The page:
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April 20th was the 25th anniversary of the Columbine school shooting in 1999, where 12 students and a teacher were murdered while 21 additional students suffered injuries from gunshot wounds and 3 were injured in the chaos. It was the deadliest school shooting in America at the time and opened up conversations about mental health, the impact of media violence on adolescents, and gun control. Columbine survivor Craig Scott was sixteen at the time when gunmen Eric Harris, 18, and Dylan Klebold, 17, entered the Columbine High School library, armed to kill. Although Scott didn’t know it at the time, they had already killed his sister, Rachel Joy Scott. She was the pair’s first victim.

Scott was hiding under a desk when the gunmen entered. Speaking with ABC News, he recalled the scene. “They came over to where I was. They saw my friend, Isaiah [Shoels]. At my school, Isaiah was one of the very few African American students. One of them called the other one over and started to call Isaiah racial slurs. They tried to drag him out from under the table. And they shot and killed Isaiah, shot and killed my friend, Matt. They left me under there. I thought I was going to die,” he recalled. Speaking to CBN in preparation of the anniversary, he shared how God spoke to him. “I heard God speak to me. And I am careful even with that phrase, ‘God told me to do something.’ … But I felt very strongly [that He] told me to, ‘Get out of there.’” Despite not knowing where the shooters were, Scott stood up from his hiding place and told other students to get out as well. 10 students were killed in the library that day.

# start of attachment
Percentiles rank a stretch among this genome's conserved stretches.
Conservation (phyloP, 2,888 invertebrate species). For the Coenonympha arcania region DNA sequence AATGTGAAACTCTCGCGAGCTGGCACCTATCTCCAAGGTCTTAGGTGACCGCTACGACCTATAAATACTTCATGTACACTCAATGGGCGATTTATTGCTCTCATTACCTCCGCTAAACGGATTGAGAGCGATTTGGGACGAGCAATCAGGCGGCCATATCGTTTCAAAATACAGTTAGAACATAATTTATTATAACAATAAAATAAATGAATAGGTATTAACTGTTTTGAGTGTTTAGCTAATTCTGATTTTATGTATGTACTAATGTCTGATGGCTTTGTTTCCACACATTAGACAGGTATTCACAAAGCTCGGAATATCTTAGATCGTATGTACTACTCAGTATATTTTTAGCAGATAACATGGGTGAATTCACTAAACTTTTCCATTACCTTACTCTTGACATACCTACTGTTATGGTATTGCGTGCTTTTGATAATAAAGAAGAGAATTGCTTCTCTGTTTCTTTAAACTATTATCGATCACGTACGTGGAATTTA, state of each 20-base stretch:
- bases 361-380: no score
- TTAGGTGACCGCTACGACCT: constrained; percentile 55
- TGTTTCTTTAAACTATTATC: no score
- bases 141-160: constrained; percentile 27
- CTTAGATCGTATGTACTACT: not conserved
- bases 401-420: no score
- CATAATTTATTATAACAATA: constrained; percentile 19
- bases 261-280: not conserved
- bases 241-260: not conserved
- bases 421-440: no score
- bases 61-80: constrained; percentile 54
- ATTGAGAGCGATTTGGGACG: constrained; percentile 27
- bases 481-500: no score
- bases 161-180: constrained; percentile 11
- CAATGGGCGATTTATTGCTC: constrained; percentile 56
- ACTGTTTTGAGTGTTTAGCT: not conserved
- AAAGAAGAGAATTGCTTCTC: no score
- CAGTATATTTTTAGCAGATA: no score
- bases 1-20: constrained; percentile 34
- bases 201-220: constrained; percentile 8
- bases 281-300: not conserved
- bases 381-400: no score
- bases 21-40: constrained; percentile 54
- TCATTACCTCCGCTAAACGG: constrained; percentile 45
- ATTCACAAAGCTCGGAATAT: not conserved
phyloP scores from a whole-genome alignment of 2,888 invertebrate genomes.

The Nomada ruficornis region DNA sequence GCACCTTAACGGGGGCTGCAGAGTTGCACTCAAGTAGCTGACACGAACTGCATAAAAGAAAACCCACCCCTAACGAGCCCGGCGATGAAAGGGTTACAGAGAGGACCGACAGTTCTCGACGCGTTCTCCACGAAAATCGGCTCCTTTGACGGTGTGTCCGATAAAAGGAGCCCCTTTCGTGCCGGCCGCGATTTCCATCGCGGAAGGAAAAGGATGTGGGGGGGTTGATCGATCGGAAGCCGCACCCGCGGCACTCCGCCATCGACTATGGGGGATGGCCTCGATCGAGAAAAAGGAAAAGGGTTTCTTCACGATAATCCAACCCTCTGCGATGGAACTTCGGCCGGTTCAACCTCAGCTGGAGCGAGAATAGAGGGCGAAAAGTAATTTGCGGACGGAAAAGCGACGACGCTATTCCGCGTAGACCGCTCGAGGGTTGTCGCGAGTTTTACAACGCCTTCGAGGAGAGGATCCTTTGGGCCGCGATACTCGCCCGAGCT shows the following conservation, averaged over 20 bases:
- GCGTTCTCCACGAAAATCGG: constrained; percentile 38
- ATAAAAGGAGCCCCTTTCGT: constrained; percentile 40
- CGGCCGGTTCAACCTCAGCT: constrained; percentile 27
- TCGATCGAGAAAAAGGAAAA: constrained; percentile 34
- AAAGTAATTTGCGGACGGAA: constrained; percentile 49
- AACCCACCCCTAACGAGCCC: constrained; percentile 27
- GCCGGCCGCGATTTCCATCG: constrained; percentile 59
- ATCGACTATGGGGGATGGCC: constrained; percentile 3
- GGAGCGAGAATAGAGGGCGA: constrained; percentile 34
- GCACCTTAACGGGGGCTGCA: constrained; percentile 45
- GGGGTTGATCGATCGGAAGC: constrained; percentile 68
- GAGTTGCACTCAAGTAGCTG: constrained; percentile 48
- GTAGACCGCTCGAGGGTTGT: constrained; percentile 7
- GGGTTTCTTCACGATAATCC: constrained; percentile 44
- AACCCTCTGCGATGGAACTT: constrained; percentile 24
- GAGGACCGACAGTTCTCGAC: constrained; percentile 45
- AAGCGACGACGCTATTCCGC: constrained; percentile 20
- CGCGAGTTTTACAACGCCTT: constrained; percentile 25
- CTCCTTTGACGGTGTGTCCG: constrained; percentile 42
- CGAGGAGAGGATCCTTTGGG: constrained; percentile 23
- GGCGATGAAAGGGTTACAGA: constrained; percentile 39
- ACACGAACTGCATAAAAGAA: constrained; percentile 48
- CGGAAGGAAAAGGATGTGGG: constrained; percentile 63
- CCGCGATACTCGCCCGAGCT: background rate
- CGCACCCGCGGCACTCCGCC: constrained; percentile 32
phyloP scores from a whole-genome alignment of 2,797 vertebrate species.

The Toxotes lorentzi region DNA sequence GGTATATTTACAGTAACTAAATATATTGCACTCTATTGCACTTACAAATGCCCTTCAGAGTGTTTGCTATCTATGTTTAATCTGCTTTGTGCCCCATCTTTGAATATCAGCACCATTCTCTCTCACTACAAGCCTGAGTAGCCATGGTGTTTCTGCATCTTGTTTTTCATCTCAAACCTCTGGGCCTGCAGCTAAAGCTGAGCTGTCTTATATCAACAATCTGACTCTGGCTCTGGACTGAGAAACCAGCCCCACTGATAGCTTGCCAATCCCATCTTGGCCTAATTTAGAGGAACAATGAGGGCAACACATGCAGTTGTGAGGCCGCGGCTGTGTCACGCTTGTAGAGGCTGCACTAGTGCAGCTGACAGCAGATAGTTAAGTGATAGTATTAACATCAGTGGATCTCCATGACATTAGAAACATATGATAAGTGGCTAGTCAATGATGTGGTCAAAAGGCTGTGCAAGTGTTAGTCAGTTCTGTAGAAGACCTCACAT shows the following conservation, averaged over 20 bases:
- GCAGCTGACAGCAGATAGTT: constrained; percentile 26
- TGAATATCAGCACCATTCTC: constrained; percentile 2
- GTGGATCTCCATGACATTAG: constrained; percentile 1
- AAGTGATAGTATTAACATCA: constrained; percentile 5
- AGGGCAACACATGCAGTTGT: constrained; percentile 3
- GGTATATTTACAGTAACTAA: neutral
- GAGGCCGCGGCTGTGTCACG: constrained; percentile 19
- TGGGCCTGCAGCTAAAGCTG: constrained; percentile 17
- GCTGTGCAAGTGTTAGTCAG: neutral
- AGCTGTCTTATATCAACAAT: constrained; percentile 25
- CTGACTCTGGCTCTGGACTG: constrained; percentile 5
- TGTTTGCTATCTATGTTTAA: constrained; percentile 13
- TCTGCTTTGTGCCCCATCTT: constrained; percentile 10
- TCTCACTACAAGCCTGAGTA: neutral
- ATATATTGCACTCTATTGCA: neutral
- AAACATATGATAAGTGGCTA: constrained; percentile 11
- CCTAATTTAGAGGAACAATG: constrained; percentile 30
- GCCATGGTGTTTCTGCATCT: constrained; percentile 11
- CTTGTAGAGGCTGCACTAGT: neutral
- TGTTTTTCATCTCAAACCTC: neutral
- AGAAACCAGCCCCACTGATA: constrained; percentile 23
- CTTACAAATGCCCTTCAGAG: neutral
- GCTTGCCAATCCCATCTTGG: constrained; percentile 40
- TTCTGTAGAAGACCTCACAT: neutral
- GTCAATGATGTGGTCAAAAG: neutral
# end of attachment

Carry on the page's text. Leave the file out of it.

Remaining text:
Despite the tragedy, Scott has spent the last twenty-five years speaking about his experiences and how God can use tragedy and pain. “[It] has been one of the biggest, helpful things in my journey the last 25 years, this belief that God has a plan and a purpose for even the worst stuff,” he told CBN. Scott and his family have shared Rachel’s story of faith, including journals she kept in the days leading up to the attack. Her story has also been documented in numerous books and the movie “I’m not Ashamed.” Scott travels the world as a representative of the non-profit his family created, Rachel’s Challenge. He will also be starting a new podcast, “Pain into Purpose,” which will share inspirational stories.

He shared how he was able to move on after the attack. “The biggest factors of my healing were my family, my faith, but also forgiveness. For a couple years, I used to fantasize about killing the shooters. I used to hate them,” he said. “As I was beginning to travel and share my sister’s story, I was meeting people who had been through far worse than I had been and they weren’t these angry, bitter people. They were very free and open. And someone told me once, it was very helpful, that ‘forgiveness is like setting a prisoner free and finding out that prisoner is you.’” He added how going through his sister’s journals also helped him. “She had a deep belief that she would have a positive impact and she has. When I survived, I think I immediately felt this deep sense that God had a purpose for me. Whether people have that belief or not, that belief helped me and it’s helped me since to believe that there was a deep reason for why this has happened. And I was able to see through the tragedy to purpose.”

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